Notes from the Home - October 2, 2013



   Fall has arrived in Georgia. When I rolled out of bed at six Thursday morning and opened the porch door, it was seventy-five in the room. Three-and-a-half hours later, it was seventy-four in here. The sun was shining, the sky was clear, the birds were singing, and a squirrel in the tree outside my window was looking around for food. The day was off to a promising start.
  
   Grandson Hayden turned three yesterday, and I received a couple presents. I called to convey my birthday wishes, and Beth gave the phone to Hayden and said, “Say, hi Grandpa.” And Hayden said, “Hi, Grandpa.” Of the million or so words in the English language, “Hi, Grandpa” are the loveliest.
   Then I asked Beth if they’d gotten the stuff I’d sent Hayden. The stuff included Hayden’s Book of Beastly Beasts and Wacky Wildlife, a collection of my goofy triolets, some illustrated with Russ’ drawings and others with pictures I shamelessly grabbed off the Internet.
   “He hasn’t seen it yet, but I bet that’s going to be his new favorite bedtime book,” Beth said.
   She still knows how to melt the old man’s heart.
  
   It had been over a week since Ralph came down for dinner. Then one day, Isabelle said he was feeling a little better and was much more alert. He’d even gotten their checkbook out and paid some bills. The following evening, Isabelle came down late and got her meal to go. She was having a hard time holding back the tears. She said Ralph had a rough day; his blood sugar was extremely high and he was having trouble keeping anything down. A hospice nurse was in the apartment with Ralph. The nurse had talked to a doctor and had given Ralph a couple shots. Isabelle was hopeful but also very concerned. Sunday morning, Ralph went to the hospital. Isabelle isn’t sure if he will ever return.
  
   Lorraine died last week. She and Bert moved to Covenant Woods six weeks ago or so. Every night this week, their son and daughter-and-law have had dinner with Bert. They have spent their time together laughing, and I can’t help but think of the weekend in San Antonio for Mom’s funeral.
   Last night, I overheard the son telling about a guy who went to Alaska to hunt and while there he accidently cut his leg. Rather than seek medical help, the man used duct tape to dress the wound and continued the hunting expedition. By the time the man returned to the lower-48, however, gangrene had set in, and his doctor told him the leg needed to be amputated. Unfortunately, the doctor amputated the wrong leg. When he realized his mistake, he quickly went ahead and sliced off the other one, too. When the anesthetic wore off, the man called his lawyer and told him he wanted to sue.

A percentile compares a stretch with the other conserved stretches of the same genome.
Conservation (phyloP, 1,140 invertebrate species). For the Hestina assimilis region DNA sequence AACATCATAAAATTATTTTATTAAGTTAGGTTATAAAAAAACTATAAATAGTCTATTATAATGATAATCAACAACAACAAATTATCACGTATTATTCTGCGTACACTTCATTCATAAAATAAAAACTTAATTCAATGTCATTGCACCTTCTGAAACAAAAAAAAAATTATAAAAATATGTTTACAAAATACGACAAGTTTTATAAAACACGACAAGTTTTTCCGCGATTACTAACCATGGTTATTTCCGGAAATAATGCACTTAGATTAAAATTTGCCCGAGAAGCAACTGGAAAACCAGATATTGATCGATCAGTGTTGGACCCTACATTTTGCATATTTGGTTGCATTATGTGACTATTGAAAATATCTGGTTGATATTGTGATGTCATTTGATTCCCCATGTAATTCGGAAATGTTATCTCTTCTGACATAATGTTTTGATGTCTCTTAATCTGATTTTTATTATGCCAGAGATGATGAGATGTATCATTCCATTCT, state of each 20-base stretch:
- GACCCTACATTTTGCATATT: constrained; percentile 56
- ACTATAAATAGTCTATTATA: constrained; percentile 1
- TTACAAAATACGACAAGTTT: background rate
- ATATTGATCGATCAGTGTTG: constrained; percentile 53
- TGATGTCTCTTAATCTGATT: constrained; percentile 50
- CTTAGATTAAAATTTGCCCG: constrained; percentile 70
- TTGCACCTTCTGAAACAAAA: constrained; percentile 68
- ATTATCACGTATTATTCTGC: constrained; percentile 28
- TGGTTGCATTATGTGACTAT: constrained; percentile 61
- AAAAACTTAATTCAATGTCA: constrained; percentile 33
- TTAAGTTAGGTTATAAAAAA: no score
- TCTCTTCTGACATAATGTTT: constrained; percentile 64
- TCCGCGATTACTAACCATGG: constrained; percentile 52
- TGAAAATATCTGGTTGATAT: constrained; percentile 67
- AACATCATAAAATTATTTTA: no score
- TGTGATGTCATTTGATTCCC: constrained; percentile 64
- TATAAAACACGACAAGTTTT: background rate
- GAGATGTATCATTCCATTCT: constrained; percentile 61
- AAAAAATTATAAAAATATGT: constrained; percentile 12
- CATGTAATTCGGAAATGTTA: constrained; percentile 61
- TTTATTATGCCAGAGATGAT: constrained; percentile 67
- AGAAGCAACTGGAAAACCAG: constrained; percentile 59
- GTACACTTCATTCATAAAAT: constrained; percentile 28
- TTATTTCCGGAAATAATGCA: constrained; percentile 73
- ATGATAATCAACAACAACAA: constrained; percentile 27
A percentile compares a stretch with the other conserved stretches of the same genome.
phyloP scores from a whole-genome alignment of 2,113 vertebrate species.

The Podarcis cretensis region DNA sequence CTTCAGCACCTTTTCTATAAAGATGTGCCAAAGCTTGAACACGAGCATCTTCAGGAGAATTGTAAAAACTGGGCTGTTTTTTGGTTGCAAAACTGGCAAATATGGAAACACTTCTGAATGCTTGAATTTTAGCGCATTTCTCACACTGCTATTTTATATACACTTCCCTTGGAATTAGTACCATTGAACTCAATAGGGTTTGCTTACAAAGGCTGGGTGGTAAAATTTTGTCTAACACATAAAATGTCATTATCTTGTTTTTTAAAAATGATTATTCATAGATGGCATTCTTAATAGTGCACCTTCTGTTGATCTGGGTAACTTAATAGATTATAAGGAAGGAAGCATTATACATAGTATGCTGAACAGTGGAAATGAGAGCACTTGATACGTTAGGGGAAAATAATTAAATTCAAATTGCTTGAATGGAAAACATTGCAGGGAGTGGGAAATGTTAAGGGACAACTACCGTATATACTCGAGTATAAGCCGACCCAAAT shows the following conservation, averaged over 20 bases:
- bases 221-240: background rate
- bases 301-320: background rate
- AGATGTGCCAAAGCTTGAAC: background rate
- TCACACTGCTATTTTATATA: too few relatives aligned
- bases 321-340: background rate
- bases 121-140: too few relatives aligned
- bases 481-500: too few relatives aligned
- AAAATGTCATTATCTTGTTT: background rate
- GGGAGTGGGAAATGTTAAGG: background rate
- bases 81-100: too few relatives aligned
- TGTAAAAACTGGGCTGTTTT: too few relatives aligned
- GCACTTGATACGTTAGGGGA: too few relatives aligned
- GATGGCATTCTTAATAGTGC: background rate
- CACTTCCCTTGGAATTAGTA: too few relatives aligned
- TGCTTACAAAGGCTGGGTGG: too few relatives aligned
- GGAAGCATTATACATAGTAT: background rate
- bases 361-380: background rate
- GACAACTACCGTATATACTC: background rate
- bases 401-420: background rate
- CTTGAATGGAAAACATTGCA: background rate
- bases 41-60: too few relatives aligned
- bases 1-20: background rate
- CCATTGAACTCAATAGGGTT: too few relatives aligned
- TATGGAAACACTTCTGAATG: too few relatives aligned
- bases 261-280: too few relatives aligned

“To be honest,” the lawyer said, “you don’t have a leg to stand on.”
  
   When Judy came to give my apartment its fortnightly cleaning, she closed the door and said she had to talk to me. It seems that Judy, who is white, babysat a friend’s son for several years. The lad is now sixteen, and his mother is quite concerned because he has fallen in love with a mixed-race girl.
   “She wants me to talk to him and get him to stop seeing her,” Judy said. “What should I do?”
   I told her, if the boy is sixteen, and the mother is really determined to squelch his desire, she should tell him the girl is the nicest, most wonderful young lady she’s ever met.
   “Going with someone of another race was a big no-no when I was growing,” Judy said.
   “But if all the things that were once no-nos were still no-nos we’d still be living in the trees.”
   “I guess,” she said with a complete lack of conviction.
   The next day at dinner, Eleanor told us about a new resident whose attitudes on race hadn’t changed since the 1950s. When an aide went to help her with something, the resident announced that she didn’t want any “damn blacks” helping her. Only, she didn’t say blacks. When Janet went to clean the woman’s apartment, she was told to leave. “I don’t want any damn [blacks] cleaning my apartment.” Janet left and Judy was sent in her place. The resident took one look at Judy, whose hair is kinky, and told her, “Get out! You look like a damn [black]. I want to talk to your supervisor.” Judy went and got Irene, the director of housekeeping. Unfortunately, Eleanor didn’t know what happened when the resident met Irene and discovered that she is black.
  
   This morning I was listening to the radio. The disc jockey, John Esworthy, who works for Minnesota Public Radio, was talking about a trio named for a city “famous for a team called the Mud Hens and as the hometown of Corporal Klinger on the MASH series. They call themselves the Toledo Trio. Hey, it’s classier than Ashtabula.” An Internet search revealed that Mr. Esworthy once worked for WKSU, the Kent State radio station.

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